California Dreamin' (2007) Poster

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Cristian Nemescu's California Dreamin' (Unfinished) is furiously funny, outrageously cruel, infinitely critical of Romanians.
alexandrurosu25 June 2007
"California Dreamin' (Nesfarsit)" is one of the finest movies Romanian cinema has ever produced. While the unfortunate death of young director Cristian Nemescu left the film unfinished, the movie has been put together according to Mr. Nemescu's plans.

There are many layers of discourse in this movie that develop as main lines of the narrative - on one hand, there is a sad, cynical, and auto-meditative look at the Romanian society in its purest, unaltered form; on the other hand, the movie speaks of the obsession of a generation of Romanians, that have been waiting for the Americans to liberate them ever since the Second World War; when those two lines meet, incredible things happen; and last, but not least, it shows the personal development of a few characters that are very relevant for Romanians today.

Being a Romanian, I don't usually like Romanian films - many of them are irrelevant, are exorcising demons that have no relevance for us today (like "12:08 Bucharest"); but Cristian Nemescu's California Dreamin' (Unfinished) is furiously funny, outrageously cruel, infinitely critical of Romania and Romanians, and it manages that by simply showing the facts, and not making one personal interpretation.

A brilliant movie done by a great movie maker. May we all remember Cristi forever.
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Great movie but a stereotypical approach of the Balkans
andrei1981-125 June 2007
In artistic terms the movie is great. The story is superb, the acting is excellent too. Nevertheless there is an issue that should be taken into account when a director decides to make a movie with an eastern European setting. Films like the ones directed by Emir Kusturica or Nae Caranfil and now by Nemescu reveal and insist on revealing only one side of the Balkans. This facet is often exaggerated for artistic purposes and while it identifies the Balkans in certain aspects, it can also be very hazardous on the longer term. The Romanian, Serbian or Bulgarian societies are certainly more complex than the instances and the characters depicted in "White cat, black cat", "Philantropica" or "California Dreamin'". This picturesque facet constantly addressed by film makers represents a reality of the region but should not be generalized. This is the hazard of making such movies. Westerners and Americans, not very accustomed to the history and the society of the Eastern Europe might reduce them to this narrow view: gypsies, easy and shallow girls, the general poverty and corruption and a scene populated by low-lifes and scums. Everyone seeing this film should enjoy it for what it is, but should also keep in mind that, although true at a certain level, Romania means more than that.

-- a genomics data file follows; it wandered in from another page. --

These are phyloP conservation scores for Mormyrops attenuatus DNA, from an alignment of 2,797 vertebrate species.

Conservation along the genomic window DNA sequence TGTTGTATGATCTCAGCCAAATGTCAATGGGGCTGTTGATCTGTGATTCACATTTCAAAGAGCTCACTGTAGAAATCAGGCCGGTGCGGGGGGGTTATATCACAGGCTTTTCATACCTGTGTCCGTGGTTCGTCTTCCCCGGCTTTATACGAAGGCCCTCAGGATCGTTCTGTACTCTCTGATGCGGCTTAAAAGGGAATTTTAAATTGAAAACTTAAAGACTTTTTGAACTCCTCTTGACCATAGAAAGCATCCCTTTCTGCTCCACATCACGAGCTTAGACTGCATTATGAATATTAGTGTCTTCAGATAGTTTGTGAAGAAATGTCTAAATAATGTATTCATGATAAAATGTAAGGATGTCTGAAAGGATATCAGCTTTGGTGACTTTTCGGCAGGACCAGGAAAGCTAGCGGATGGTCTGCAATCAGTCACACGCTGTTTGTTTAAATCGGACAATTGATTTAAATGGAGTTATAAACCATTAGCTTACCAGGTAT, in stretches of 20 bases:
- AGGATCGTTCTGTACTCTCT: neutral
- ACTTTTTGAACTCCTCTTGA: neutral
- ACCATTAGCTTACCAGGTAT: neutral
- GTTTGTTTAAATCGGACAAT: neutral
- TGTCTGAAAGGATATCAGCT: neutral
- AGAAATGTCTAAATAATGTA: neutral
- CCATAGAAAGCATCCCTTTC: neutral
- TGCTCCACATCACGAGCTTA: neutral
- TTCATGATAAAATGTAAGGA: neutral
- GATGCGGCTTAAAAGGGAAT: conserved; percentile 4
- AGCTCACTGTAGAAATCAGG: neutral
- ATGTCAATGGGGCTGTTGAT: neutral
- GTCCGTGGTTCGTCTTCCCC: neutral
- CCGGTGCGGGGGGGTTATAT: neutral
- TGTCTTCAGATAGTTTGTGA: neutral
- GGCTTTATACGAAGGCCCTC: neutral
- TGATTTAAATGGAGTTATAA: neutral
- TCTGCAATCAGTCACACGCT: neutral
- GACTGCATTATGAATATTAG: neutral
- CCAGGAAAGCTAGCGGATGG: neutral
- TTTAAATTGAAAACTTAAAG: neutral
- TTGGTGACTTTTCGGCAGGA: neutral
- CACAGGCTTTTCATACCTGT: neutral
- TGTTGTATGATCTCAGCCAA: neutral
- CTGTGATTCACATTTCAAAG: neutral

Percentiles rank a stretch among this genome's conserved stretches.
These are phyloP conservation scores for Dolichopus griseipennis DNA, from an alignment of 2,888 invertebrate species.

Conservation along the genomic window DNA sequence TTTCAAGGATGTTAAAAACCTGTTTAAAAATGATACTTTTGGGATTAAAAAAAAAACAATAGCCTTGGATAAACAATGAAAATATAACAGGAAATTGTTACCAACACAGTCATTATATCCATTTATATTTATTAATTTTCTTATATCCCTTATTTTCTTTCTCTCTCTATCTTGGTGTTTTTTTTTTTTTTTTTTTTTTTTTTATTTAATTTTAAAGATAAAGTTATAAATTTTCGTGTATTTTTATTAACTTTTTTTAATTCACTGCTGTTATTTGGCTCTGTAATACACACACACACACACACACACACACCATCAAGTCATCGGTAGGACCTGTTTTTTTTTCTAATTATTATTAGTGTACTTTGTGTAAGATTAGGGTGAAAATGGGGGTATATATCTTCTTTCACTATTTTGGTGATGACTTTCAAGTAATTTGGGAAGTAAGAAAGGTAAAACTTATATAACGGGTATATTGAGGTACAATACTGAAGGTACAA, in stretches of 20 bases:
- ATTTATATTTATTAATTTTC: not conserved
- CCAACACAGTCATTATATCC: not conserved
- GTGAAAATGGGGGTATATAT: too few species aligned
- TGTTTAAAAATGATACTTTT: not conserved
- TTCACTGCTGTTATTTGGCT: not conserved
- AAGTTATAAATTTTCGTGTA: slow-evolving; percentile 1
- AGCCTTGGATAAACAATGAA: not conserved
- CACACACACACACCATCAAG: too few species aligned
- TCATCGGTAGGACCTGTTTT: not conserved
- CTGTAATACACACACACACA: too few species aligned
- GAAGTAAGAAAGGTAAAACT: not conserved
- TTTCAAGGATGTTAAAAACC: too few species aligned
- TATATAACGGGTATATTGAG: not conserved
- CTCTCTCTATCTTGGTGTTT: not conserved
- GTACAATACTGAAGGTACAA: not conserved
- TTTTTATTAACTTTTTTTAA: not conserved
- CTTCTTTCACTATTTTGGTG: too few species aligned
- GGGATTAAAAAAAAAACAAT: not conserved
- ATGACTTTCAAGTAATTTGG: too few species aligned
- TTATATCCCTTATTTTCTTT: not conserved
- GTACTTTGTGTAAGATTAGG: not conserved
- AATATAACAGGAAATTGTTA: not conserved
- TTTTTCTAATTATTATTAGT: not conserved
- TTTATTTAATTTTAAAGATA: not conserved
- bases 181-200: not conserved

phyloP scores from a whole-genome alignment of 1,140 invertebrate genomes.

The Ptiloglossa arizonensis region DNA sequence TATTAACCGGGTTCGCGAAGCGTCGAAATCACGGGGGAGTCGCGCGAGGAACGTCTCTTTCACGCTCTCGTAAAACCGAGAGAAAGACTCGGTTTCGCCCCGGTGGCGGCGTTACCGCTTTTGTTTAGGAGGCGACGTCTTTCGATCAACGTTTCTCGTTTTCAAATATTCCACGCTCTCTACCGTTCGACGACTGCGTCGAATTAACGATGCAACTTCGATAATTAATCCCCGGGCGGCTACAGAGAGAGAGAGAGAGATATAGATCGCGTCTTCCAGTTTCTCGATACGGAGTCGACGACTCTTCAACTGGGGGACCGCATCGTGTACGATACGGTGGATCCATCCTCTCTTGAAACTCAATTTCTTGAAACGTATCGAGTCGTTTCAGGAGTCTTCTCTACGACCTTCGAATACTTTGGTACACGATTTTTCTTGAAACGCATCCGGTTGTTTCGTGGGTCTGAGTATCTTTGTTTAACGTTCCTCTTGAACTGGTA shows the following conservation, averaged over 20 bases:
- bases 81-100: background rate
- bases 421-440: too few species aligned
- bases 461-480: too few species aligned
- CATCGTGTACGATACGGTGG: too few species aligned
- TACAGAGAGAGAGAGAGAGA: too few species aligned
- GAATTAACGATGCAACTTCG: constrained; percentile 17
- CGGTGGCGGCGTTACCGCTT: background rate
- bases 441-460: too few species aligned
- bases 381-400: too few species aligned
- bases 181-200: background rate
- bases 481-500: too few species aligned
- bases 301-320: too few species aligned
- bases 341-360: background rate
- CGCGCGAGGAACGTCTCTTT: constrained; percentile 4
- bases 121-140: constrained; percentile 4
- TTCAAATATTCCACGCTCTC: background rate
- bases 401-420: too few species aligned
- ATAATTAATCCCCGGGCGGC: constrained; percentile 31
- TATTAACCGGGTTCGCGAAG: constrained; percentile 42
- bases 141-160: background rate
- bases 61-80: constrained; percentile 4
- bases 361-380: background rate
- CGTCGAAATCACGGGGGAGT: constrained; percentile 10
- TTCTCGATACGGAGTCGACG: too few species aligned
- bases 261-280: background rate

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Kusturica reborn !
chrisbanach-119 July 2007
This movie is definitely in my Top-5 of 2007, along with "The life of Others".

It's just amazing to see how creative artists from Romania and the Balkans can be. The humor and general spirit of this movie reminds me a lot of Emir Kusturica's talent.

Too sad the director died a year ago in a car crash, 28 year old only.

Obviously, the best flicks don't come from Hollywood lately. Wanna know why ? It's because foreign movies are not ruled by profit-only oriented producers.

It's about "Art" first. Remember ?... Cinema is an art form, not just your regular supermarket product! That's why capitalism is (most often) incompatible with good movies.

With this movie, you'll get another proof confirming this theory.
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tributarystu6 June 2007
It's always touchy to look and judge unfinished work. Nemescu's death was perhaps one of the cruelest things to have happened in 2006 (a year of sufficient cruelty), as it always is when young, talented people fade out too quickly. Yet, in watching "California Dreamin'" I cannot but accept the fact that this may not have been the director's final vision, while still going on to comment on the things I saw and felt. What might have been, what could have been - these are things of the past. We have to enjoy "California Dreamin'" for what it is and judge it accordingly.

The story of Capalnita is a sad one, as it is the story of many parts of Romania, a country in desperate need to be seen and heard. While the movie takes place on a more personal level, the allusion is inescapable, as are quite a few other things about life around here.

The main plot revolves around a NATO transport sent to Kosovo by train, which is stopped in - literally - the middle of nowhere, by a station conductor who claims he wants to see the transit papers for whatever is being transported. As these documents are missing, he decides to pull the train over until the necessary papers come through. The convoy's American forces accept this delay grudgingly, but they quickly join the celebrations held in their honor by a mayor who sees profit opportunities in the unexpected turn of events. Soldiers get together with local girls, love and sex stories unfold, with no actual surprises to the mature mind. In the mix is a young local boy, head over heels in love with the most attractive girl from the village - a common story of shyness and deep affection. As the delays pile on, spirits start rising and the situation gets more and more tense - especially as the American commanding officer, Captain Jones (Armand Assante), grows wearingly restless. The outcome of the story is for you to relish or despise, but at two and a half hours, you'll have to be patient.